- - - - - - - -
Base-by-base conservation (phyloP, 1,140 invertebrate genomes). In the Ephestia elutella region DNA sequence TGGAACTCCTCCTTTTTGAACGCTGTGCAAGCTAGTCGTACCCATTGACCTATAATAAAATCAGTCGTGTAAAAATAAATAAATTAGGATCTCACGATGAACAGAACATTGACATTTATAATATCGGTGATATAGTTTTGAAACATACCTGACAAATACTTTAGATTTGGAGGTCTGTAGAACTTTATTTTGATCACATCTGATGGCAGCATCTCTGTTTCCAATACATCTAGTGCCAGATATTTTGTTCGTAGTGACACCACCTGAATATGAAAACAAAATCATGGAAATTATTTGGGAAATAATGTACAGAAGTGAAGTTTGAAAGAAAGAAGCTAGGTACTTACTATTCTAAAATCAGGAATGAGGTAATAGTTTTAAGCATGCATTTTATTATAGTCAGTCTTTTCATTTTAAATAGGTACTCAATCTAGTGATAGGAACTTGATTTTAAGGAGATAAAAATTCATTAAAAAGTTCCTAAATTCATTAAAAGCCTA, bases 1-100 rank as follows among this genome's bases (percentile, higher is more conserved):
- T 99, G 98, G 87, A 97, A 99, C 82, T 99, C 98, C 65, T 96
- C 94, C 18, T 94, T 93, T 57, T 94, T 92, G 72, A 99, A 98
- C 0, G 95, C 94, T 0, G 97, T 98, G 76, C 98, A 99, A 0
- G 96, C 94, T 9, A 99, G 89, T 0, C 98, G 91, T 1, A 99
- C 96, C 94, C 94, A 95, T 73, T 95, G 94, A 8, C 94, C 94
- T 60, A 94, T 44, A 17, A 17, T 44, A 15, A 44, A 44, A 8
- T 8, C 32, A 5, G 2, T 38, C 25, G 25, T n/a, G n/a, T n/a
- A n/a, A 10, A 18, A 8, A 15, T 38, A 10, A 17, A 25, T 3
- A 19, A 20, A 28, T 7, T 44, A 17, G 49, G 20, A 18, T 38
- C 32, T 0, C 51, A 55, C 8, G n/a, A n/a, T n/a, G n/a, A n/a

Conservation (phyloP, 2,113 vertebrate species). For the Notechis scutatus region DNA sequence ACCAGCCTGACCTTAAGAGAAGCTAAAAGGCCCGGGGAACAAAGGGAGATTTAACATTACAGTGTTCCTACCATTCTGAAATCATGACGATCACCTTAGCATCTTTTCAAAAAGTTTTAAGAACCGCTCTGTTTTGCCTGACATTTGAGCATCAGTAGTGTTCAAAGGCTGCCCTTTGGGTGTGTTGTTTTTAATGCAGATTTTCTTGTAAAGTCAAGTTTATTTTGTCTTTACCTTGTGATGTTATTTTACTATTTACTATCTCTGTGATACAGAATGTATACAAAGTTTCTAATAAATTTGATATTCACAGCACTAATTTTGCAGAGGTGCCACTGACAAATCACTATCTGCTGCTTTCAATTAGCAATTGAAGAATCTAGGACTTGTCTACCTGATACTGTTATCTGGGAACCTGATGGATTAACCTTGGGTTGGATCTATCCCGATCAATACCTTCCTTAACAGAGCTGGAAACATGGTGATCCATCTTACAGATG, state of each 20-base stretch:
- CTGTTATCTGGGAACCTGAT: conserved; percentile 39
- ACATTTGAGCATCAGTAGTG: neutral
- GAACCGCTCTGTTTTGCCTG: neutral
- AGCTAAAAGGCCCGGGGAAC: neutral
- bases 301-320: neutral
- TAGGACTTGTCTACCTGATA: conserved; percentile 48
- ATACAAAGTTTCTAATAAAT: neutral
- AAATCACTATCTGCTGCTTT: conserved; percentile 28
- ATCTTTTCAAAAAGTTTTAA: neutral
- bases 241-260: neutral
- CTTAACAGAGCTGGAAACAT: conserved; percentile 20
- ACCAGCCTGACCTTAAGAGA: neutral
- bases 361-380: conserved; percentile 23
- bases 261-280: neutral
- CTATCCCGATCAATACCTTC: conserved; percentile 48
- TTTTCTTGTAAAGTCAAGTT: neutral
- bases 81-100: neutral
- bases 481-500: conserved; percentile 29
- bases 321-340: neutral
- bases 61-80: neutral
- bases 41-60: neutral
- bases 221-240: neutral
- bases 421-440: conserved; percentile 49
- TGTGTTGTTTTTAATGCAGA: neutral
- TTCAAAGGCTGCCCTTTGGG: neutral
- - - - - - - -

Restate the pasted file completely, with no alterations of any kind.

Base-by-base conservation (phyloP, 1,140 invertebrate genomes). In the Ephestia elutella region DNA sequence TGGAACTCCTCCTTTTTGAACGCTGTGCAAGCTAGTCGTACCCATTGACCTATAATAAAATCAGTCGTGTAAAAATAAATAAATTAGGATCTCACGATGAACAGAACATTGACATTTATAATATCGGTGATATAGTTTTGAAACATACCTGACAAATACTTTAGATTTGGAGGTCTGTAGAACTTTATTTTGATCACATCTGATGGCAGCATCTCTGTTTCCAATACATCTAGTGCCAGATATTTTGTTCGTAGTGACACCACCTGAATATGAAAACAAAATCATGGAAATTATTTGGGAAATAATGTACAGAAGTGAAGTTTGAAAGAAAGAAGCTAGGTACTTACTATTCTAAAATCAGGAATGAGGTAATAGTTTTAAGCATGCATTTTATTATAGTCAGTCTTTTCATTTTAAATAGGTACTCAATCTAGTGATAGGAACTTGATTTTAAGGAGATAAAAATTCATTAAAAAGTTCCTAAATTCATTAAAAGCCTA, bases 1-100 rank as follows among this genome's bases (percentile, higher is more conserved):
- T 99, G 98, G 87, A 97, A 99, C 82, T 99, C 98, C 65, T 96
- C 94, C 18, T 94, T 93, T 57, T 94, T 92, G 72, A 99, A 98
- C 0, G 95, C 94, T 0, G 97, T 98, G 76, C 98, A 99, A 0
- G 96, C 94, T 9, A 99, G 89, T 0, C 98, G 91, T 1, A 99
- C 96, C 94, C 94, A 95, T 73, T 95, G 94, A 8, C 94, C 94
- T 60, A 94, T 44, A 17, A 17, T 44, A 15, A 44, A 44, A 8
- T 8, C 32, A 5, G 2, T 38, C 25, G 25, T n/a, G n/a, T n/a
- A n/a, A 10, A 18, A 8, A 15, T 38, A 10, A 17, A 25, T 3
- A 19, A 20, A 28, T 7, T 44, A 17, G 49, G 20, A 18, T 38
- C 32, T 0, C 51, A 55, C 8, G n/a, A n/a, T n/a, G n/a, A n/a

Conservation (phyloP, 2,113 vertebrate species). For the Notechis scutatus region DNA sequence ACCAGCCTGACCTTAAGAGAAGCTAAAAGGCCCGGGGAACAAAGGGAGATTTAACATTACAGTGTTCCTACCATTCTGAAATCATGACGATCACCTTAGCATCTTTTCAAAAAGTTTTAAGAACCGCTCTGTTTTGCCTGACATTTGAGCATCAGTAGTGTTCAAAGGCTGCCCTTTGGGTGTGTTGTTTTTAATGCAGATTTTCTTGTAAAGTCAAGTTTATTTTGTCTTTACCTTGTGATGTTATTTTACTATTTACTATCTCTGTGATACAGAATGTATACAAAGTTTCTAATAAATTTGATATTCACAGCACTAATTTTGCAGAGGTGCCACTGACAAATCACTATCTGCTGCTTTCAATTAGCAATTGAAGAATCTAGGACTTGTCTACCTGATACTGTTATCTGGGAACCTGATGGATTAACCTTGGGTTGGATCTATCCCGATCAATACCTTCCTTAACAGAGCTGGAAACATGGTGATCCATCTTACAGATG, state of each 20-base stretch:
- CTGTTATCTGGGAACCTGAT: conserved; percentile 39
- ACATTTGAGCATCAGTAGTG: neutral
- GAACCGCTCTGTTTTGCCTG: neutral
- AGCTAAAAGGCCCGGGGAAC: neutral
- bases 301-320: neutral
- TAGGACTTGTCTACCTGATA: conserved; percentile 48
- ATACAAAGTTTCTAATAAAT: neutral
- AAATCACTATCTGCTGCTTT: conserved; percentile 28
- ATCTTTTCAAAAAGTTTTAA: neutral
- bases 241-260: neutral
- CTTAACAGAGCTGGAAACAT: conserved; percentile 20
- ACCAGCCTGACCTTAAGAGA: neutral
- bases 361-380: conserved; percentile 23
- bases 261-280: neutral
- CTATCCCGATCAATACCTTC: conserved; percentile 48
- TTTTCTTGTAAAGTCAAGTT: neutral
- bases 81-100: neutral
- bases 481-500: conserved; percentile 29
- bases 321-340: neutral
- bases 61-80: neutral
- bases 41-60: neutral
- bases 221-240: neutral
- bases 421-440: conserved; percentile 49
- TGTGTTGTTTTTAATGCAGA: neutral
- TTCAAAGGCTGCCCTTTGGG: neutral